On Saturday, May 13th, we enjoyed a lovely afternoon at the “Museum’s Café” as we gathered to commemorate one of Hungary’s famous poets, Sándor Petőfi. It was little over 200 years ago that Petőfi was born, and although he died a young man, Petőfi left an imprint on Hungary’s history as well as on its literary treasure chest. Many stars had to align to make this Hungarian language program a success, but align they did!!
Our “Museum café” sprung up overnight, with small tables and longer ones decorated with flowers and surrounded by tables of wonderful savory and sweet snacks and coffee that were consumed during our program.
A heartfelt “köszönjük” and “Thank you” goes out to Rev. Éva Tamásy for a most inspiring and fascinating presentation on the spiritual life of Petőfi. She described events in Petőfi’s life and the influence his Lutheran faith had on his poetry. It’s quite likely that many of our guests heard these details for the first time that afternoon. She used Petőfi’s poem “Az Apostol” to demonstrate some of the Christian themes that ran through Petőfi’s life and poetry.
To say that there were some emotional moments when we got around to sharing some of Petőfi poems that we are fond of would be an understatement. There were some wonderful revealing moments! We listened to Nick Szentkirályi dramatically read a compelling poem and then our hostess Erzsébet Lakatos shared more than one poem because many people asked her to read the one they had chosen because her delivery was so beautiful. Many of us grew emotional with Elizabeth Papp Taylor as she read “Füstbement terv”, a short and revered poem about Petőfi’s mother; for many of us this poem was a meaningful walk down memory lane with our own mothers on this Mother’s Day weekend. When Loránd Csibi brought in the Petőfi posters, who knew that his wife would deliver such a marvelous recitation of “Arany Lacinak”? And for many of our guests, the poems they chose to share with us had sentimental value in their lives, and their heartfelt delivery was the proof!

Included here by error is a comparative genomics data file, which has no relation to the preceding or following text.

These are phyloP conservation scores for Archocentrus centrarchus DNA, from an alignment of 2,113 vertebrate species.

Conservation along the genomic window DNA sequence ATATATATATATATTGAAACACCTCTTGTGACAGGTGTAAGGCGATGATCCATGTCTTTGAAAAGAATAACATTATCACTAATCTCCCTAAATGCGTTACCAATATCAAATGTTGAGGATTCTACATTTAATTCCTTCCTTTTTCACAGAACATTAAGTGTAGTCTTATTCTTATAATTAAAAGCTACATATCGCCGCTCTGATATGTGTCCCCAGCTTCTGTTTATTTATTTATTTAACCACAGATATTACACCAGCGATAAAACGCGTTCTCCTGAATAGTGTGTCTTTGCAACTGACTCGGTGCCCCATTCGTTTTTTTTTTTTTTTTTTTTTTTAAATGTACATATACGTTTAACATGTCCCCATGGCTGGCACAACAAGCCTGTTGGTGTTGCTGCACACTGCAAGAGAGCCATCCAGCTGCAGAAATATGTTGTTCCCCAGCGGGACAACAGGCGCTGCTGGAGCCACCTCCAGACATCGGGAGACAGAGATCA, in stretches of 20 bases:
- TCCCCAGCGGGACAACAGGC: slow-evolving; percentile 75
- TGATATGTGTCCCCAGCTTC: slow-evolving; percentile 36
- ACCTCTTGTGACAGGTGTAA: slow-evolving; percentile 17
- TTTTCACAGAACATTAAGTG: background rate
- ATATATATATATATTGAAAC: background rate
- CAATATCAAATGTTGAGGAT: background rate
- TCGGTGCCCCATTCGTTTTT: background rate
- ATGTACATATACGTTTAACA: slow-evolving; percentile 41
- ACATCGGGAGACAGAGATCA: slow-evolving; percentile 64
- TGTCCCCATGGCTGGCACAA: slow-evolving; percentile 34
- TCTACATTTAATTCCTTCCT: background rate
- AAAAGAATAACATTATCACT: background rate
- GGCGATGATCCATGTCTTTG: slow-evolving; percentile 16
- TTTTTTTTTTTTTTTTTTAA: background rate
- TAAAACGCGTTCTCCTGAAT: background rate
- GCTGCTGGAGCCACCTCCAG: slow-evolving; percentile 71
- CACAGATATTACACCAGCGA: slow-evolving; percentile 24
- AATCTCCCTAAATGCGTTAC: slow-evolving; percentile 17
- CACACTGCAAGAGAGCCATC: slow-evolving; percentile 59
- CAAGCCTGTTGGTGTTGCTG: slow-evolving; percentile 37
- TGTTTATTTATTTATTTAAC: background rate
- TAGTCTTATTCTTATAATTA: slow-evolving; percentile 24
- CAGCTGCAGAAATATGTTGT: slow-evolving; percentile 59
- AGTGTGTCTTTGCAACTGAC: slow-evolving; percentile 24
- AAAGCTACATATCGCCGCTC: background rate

It was a wonderful afternoon …we sat at the Cafe tables and had wonderful food and listened to each other in the intimate surroundings of the Museum. Kuni Nádas, one of our Program Committee members, reminded us that the Surgeon General recently commented that there is an epidemic of loneliness in our society and that people need to socialize. Well, that’s just what we did on this May afternoon!!